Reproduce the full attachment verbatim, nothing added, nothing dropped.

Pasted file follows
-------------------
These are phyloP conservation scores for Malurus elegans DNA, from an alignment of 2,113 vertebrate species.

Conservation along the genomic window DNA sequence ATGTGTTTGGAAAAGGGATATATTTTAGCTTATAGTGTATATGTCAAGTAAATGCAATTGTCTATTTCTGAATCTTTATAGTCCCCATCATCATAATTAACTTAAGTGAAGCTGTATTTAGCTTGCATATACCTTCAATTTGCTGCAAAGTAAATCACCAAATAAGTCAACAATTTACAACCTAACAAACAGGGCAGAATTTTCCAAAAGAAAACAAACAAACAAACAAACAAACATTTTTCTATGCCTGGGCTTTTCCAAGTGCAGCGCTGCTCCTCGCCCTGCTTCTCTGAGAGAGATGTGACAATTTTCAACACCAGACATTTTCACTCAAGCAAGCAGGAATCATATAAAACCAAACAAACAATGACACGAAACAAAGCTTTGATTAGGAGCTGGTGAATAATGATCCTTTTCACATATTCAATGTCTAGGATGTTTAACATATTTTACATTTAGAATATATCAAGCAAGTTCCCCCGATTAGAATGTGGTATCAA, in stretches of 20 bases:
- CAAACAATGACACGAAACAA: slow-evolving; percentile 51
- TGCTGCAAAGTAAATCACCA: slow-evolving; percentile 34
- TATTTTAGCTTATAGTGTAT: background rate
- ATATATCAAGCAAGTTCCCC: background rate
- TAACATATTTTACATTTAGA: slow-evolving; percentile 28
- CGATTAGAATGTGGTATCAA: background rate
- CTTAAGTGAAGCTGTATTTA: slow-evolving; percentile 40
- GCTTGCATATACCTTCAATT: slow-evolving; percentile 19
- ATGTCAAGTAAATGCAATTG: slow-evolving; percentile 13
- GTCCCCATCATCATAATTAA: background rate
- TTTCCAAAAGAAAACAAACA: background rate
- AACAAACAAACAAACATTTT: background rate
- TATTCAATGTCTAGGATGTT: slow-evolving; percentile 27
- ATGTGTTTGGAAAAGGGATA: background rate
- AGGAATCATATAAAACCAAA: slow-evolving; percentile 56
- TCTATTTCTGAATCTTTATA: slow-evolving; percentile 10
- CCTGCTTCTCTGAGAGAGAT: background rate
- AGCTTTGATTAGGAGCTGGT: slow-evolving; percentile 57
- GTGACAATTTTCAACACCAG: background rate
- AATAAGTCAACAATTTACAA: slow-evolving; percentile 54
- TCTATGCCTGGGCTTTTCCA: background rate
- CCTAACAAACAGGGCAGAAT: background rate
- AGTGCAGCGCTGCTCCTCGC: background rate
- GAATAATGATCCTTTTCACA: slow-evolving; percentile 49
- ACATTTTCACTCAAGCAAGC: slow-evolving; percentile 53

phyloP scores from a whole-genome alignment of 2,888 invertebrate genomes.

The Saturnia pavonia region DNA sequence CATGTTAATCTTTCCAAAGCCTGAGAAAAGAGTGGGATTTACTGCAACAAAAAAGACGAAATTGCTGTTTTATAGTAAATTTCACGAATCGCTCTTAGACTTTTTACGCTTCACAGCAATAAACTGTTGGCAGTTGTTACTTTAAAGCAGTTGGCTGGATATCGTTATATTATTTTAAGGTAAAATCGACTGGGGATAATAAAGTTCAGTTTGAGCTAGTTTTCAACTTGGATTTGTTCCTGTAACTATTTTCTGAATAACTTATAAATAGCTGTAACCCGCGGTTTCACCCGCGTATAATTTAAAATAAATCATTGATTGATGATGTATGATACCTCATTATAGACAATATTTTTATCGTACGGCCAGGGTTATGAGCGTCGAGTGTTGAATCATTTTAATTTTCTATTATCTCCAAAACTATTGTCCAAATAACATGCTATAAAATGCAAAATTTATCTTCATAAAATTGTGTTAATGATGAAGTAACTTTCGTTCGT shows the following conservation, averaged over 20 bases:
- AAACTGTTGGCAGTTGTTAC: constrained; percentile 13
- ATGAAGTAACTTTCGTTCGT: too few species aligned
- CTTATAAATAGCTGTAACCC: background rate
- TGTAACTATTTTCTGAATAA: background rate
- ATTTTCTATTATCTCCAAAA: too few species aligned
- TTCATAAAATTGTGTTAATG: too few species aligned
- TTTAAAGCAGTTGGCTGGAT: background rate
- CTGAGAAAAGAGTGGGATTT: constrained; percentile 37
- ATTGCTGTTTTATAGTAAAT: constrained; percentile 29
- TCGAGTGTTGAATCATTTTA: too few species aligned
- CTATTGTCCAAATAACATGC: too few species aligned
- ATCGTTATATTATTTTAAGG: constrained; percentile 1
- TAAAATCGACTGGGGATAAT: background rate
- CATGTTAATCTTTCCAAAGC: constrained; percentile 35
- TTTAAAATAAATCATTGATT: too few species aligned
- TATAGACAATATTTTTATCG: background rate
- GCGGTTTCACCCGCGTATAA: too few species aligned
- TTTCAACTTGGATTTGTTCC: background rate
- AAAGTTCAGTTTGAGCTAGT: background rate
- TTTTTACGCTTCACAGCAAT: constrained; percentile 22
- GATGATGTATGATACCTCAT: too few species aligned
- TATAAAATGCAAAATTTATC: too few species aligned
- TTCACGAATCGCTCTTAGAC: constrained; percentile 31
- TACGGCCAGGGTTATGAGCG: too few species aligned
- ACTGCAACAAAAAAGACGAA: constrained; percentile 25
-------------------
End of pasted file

These are phyloP conservation scores for Malurus elegans DNA, from an alignment of 2,113 vertebrate species.

Conservation along the genomic window DNA sequence ATGTGTTTGGAAAAGGGATATATTTTAGCTTATAGTGTATATGTCAAGTAAATGCAATTGTCTATTTCTGAATCTTTATAGTCCCCATCATCATAATTAACTTAAGTGAAGCTGTATTTAGCTTGCATATACCTTCAATTTGCTGCAAAGTAAATCACCAAATAAGTCAACAATTTACAACCTAACAAACAGGGCAGAATTTTCCAAAAGAAAACAAACAAACAAACAAACAAACATTTTTCTATGCCTGGGCTTTTCCAAGTGCAGCGCTGCTCCTCGCCCTGCTTCTCTGAGAGAGATGTGACAATTTTCAACACCAGACATTTTCACTCAAGCAAGCAGGAATCATATAAAACCAAACAAACAATGACACGAAACAAAGCTTTGATTAGGAGCTGGTGAATAATGATCCTTTTCACATATTCAATGTCTAGGATGTTTAACATATTTTACATTTAGAATATATCAAGCAAGTTCCCCCGATTAGAATGTGGTATCAA, in stretches of 20 bases:
- CAAACAATGACACGAAACAA: slow-evolving; percentile 51
- TGCTGCAAAGTAAATCACCA: slow-evolving; percentile 34
- TATTTTAGCTTATAGTGTAT: background rate
- ATATATCAAGCAAGTTCCCC: background rate
- TAACATATTTTACATTTAGA: slow-evolving; percentile 28
- CGATTAGAATGTGGTATCAA: background rate
- CTTAAGTGAAGCTGTATTTA: slow-evolving; percentile 40
- GCTTGCATATACCTTCAATT: slow-evolving; percentile 19
- ATGTCAAGTAAATGCAATTG: slow-evolving; percentile 13
- GTCCCCATCATCATAATTAA: background rate
- TTTCCAAAAGAAAACAAACA: background rate
- AACAAACAAACAAACATTTT: background rate
- TATTCAATGTCTAGGATGTT: slow-evolving; percentile 27
- ATGTGTTTGGAAAAGGGATA: background rate
- AGGAATCATATAAAACCAAA: slow-evolving; percentile 56
- TCTATTTCTGAATCTTTATA: slow-evolving; percentile 10
- CCTGCTTCTCTGAGAGAGAT: background rate
- AGCTTTGATTAGGAGCTGGT: slow-evolving; percentile 57
- GTGACAATTTTCAACACCAG: background rate
- AATAAGTCAACAATTTACAA: slow-evolving; percentile 54
- TCTATGCCTGGGCTTTTCCA: background rate
- CCTAACAAACAGGGCAGAAT: background rate
- AGTGCAGCGCTGCTCCTCGC: background rate
- GAATAATGATCCTTTTCACA: slow-evolving; percentile 49
- ACATTTTCACTCAAGCAAGC: slow-evolving; percentile 53

phyloP scores from a whole-genome alignment of 2,888 invertebrate genomes.

The Saturnia pavonia region DNA sequence CATGTTAATCTTTCCAAAGCCTGAGAAAAGAGTGGGATTTACTGCAACAAAAAAGACGAAATTGCTGTTTTATAGTAAATTTCACGAATCGCTCTTAGACTTTTTACGCTTCACAGCAATAAACTGTTGGCAGTTGTTACTTTAAAGCAGTTGGCTGGATATCGTTATATTATTTTAAGGTAAAATCGACTGGGGATAATAAAGTTCAGTTTGAGCTAGTTTTCAACTTGGATTTGTTCCTGTAACTATTTTCTGAATAACTTATAAATAGCTGTAACCCGCGGTTTCACCCGCGTATAATTTAAAATAAATCATTGATTGATGATGTATGATACCTCATTATAGACAATATTTTTATCGTACGGCCAGGGTTATGAGCGTCGAGTGTTGAATCATTTTAATTTTCTATTATCTCCAAAACTATTGTCCAAATAACATGCTATAAAATGCAAAATTTATCTTCATAAAATTGTGTTAATGATGAAGTAACTTTCGTTCGT shows the following conservation, averaged over 20 bases:
- AAACTGTTGGCAGTTGTTAC: constrained; percentile 13
- ATGAAGTAACTTTCGTTCGT: too few species aligned
- CTTATAAATAGCTGTAACCC: background rate
- TGTAACTATTTTCTGAATAA: background rate
- ATTTTCTATTATCTCCAAAA: too few species aligned
- TTCATAAAATTGTGTTAATG: too few species aligned
- TTTAAAGCAGTTGGCTGGAT: background rate
- CTGAGAAAAGAGTGGGATTT: constrained; percentile 37
- ATTGCTGTTTTATAGTAAAT: constrained; percentile 29
- TCGAGTGTTGAATCATTTTA: too few species aligned
- CTATTGTCCAAATAACATGC: too few species aligned
- ATCGTTATATTATTTTAAGG: constrained; percentile 1
- TAAAATCGACTGGGGATAAT: background rate
- CATGTTAATCTTTCCAAAGC: constrained; percentile 35
- TTTAAAATAAATCATTGATT: too few species aligned
- TATAGACAATATTTTTATCG: background rate
- GCGGTTTCACCCGCGTATAA: too few species aligned
- TTTCAACTTGGATTTGTTCC: background rate
- AAAGTTCAGTTTGAGCTAGT: background rate
- TTTTTACGCTTCACAGCAAT: constrained; percentile 22
- GATGATGTATGATACCTCAT: too few species aligned
- TATAAAATGCAAAATTTATC: too few species aligned
- TTCACGAATCGCTCTTAGAC: constrained; percentile 31
- TACGGCCAGGGTTATGAGCG: too few species aligned
- ACTGCAACAAAAAAGACGAA: constrained; percentile 25